Thinking about studying business? You’re not alone.
Business continues to be the most commonly anticipated
major among first-year college students, according to a
study by the University of California at Los Angeles
(UCLA). Two associations—Future Business Leaders of
America–Phi Beta Lambda, Inc. and DECA, Inc.—can help
to prepare enterprising students in high school and
college. Future Business Leaders assists students who have
an interest in business and business-related fields. DECA
caters to students and teachers of marketing, management,
and entrepreneurship. Both offer leadership training,
networking opportunities, and competitions, scholarships,
To find out if these associations have chapters at your
school, check with an administrator or business teacher or
contact the organizations directly: Future Business
Leaders of America–Phi Beta Lambda, 1912 Association
Dr., Reston, VA 20191-1591; toll free 1 (800) FBLA-WIN
(325-2946); www.fbla-pbl.org. DECA Inc., 1908
Association Dr., Reston, VA 20191; (703) 860-5000; www.deca.org.
The UCLA study, "American Freshman: National Norms
for Fall, 2002," is sponsored by the American Council
on Education and the Graduate School of Education and
Information Studies at UCLA as part of a longitudinal
study that began in fall 1966. For more information, see
the press release at www.gseis.ucla.edu/heri/02_press_release.pdf
or contact UCLA GSE&IS, Moore Hall, Box
951521, 405 Hilgard Ave., Los Angeles, CA 90095-1521;
Nearly two-thirds of high school students who
graduated in the spring of 2002 headed back to school—postsecondary
school, that is—in the fall. A greater proportion of
female than of male graduates (68 and 62 percent,
respectively) set off for college campuses and thus
continued a recent trend: college attendance rates for
young women have been higher than those for young men
nearly every year since the late 1980s.
These and other data about high school graduates
come from an October supplement to the Current
Population Survey. For more information, request the
"College Enrollment and Work Activity of 2002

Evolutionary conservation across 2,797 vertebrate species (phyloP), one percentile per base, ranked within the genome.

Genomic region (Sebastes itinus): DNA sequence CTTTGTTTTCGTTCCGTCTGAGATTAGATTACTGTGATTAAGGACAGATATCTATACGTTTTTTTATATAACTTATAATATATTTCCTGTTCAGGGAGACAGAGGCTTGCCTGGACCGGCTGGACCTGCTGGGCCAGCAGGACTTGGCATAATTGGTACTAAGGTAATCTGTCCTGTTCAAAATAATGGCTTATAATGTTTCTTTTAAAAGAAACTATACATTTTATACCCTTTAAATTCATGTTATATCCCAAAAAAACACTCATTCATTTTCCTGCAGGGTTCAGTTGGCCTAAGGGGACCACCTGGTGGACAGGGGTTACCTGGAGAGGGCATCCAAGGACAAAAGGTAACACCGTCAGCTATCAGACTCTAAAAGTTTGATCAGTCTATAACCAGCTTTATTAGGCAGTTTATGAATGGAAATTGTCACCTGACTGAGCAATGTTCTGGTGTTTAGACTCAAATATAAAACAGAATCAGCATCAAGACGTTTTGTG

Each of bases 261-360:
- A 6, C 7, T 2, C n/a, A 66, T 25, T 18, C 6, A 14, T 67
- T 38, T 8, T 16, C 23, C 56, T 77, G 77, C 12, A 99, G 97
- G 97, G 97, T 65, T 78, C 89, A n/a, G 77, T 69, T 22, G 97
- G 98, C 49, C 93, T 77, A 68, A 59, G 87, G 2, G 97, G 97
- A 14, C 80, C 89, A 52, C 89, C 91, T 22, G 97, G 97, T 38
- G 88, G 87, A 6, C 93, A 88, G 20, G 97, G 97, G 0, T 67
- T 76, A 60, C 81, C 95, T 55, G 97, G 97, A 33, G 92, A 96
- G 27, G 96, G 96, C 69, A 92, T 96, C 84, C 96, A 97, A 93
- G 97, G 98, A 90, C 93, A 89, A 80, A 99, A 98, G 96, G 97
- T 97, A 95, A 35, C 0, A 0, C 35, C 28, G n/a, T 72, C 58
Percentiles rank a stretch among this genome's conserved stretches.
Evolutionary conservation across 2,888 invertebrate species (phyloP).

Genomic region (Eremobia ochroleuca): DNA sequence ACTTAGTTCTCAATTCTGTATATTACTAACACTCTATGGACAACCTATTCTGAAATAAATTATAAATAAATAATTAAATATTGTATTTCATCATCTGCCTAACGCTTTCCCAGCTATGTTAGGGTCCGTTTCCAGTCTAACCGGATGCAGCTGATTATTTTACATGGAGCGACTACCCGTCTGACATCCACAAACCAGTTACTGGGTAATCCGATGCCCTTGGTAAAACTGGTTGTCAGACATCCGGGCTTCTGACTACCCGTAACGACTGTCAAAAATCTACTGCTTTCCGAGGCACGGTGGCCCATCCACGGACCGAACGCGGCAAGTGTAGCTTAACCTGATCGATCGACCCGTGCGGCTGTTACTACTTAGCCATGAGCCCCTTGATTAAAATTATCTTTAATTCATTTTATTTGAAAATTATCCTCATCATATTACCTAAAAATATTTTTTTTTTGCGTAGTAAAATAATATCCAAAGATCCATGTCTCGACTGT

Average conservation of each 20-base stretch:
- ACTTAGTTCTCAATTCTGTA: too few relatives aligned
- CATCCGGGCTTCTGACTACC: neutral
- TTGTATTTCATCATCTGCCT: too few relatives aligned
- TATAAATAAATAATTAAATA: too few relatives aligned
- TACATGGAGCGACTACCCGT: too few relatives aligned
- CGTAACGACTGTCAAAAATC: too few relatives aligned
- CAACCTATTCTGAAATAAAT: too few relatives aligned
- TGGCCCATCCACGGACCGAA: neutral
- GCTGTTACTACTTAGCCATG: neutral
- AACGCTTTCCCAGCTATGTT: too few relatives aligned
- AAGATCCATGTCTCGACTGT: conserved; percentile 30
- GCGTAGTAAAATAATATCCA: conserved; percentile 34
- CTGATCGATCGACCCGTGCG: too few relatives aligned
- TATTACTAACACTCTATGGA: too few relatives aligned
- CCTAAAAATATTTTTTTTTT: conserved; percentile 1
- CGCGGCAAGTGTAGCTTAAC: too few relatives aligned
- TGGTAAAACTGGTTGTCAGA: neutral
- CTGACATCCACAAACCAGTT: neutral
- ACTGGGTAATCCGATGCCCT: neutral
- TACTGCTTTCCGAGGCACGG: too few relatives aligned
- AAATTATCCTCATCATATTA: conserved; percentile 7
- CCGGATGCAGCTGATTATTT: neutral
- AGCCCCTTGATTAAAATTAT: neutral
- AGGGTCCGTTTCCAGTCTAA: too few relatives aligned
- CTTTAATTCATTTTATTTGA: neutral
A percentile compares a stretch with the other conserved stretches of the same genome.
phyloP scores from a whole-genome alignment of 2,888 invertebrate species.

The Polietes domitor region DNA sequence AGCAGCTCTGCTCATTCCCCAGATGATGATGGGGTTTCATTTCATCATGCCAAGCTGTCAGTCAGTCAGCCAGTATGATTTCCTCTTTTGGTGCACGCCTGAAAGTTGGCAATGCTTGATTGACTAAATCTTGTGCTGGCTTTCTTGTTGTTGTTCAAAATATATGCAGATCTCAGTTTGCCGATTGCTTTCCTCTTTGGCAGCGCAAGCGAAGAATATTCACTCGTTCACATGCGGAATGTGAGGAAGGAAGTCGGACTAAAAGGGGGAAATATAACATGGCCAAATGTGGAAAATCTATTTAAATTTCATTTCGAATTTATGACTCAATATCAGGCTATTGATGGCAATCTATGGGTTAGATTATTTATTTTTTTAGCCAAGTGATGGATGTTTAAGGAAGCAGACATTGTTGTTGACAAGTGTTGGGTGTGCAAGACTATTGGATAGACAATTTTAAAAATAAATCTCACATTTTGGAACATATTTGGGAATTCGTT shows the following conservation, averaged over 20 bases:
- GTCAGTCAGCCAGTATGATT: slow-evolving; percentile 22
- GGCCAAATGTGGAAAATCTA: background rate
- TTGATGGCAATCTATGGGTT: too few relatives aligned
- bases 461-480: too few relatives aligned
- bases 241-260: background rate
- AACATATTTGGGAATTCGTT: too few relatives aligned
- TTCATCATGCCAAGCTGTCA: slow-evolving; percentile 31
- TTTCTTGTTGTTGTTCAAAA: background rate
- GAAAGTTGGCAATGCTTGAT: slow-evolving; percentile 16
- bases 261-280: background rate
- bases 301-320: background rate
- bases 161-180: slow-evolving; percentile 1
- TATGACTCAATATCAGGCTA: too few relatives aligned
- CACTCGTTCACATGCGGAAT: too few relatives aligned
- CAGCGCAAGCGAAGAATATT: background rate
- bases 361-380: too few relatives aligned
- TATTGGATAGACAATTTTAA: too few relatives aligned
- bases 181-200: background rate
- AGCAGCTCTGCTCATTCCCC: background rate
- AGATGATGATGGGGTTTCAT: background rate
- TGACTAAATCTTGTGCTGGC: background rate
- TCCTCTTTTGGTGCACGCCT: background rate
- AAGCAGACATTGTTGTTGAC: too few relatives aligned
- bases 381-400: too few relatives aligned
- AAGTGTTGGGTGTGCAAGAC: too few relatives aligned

High School Graduates" news release, available
from the Bureau of Labor Statistics, 2
Massachusetts Ave. NE., Washington, DC 20212-0001;
(202) 691-5200. The news release is also online via
links at www.bls.gov/news.release/hsgec.toc.htm.
Ten organizations have joined forces to assist the
workforce-development community with issues affecting the
employment of young people with disabilities. The National
Collaborative on Workforce and Disability for Youth comprises
organizations that have expertise in disability, education,
employment, and workforce-development issues.
The collaborative, which is funded by a grant from the U.S.
Department of Labor’s Office of Disability Employment Policy,
strives to ensure that young people with disabilities have full
access to high-quality services in integrated settings. To
accomplish this mission, the collaborative focuses on supporting
State and local
policies that promote full access, strengthening services
provided by the workforce development system, and increasing the
awareness, knowledge, skills, and abilities of those responsible
for providing direct services. Collaborative members include the
Center for Workforce Development at the Institute for
Educational Leadership, the National Association of Workforce
Boards, and the Learn, Earn and Work Project at the National
Conference of State Legislatures.
For more information, contact NCWD/Youth, c/o Institute for
Educational Leadership, 1001 Connecticut Ave. NW., Suite 310,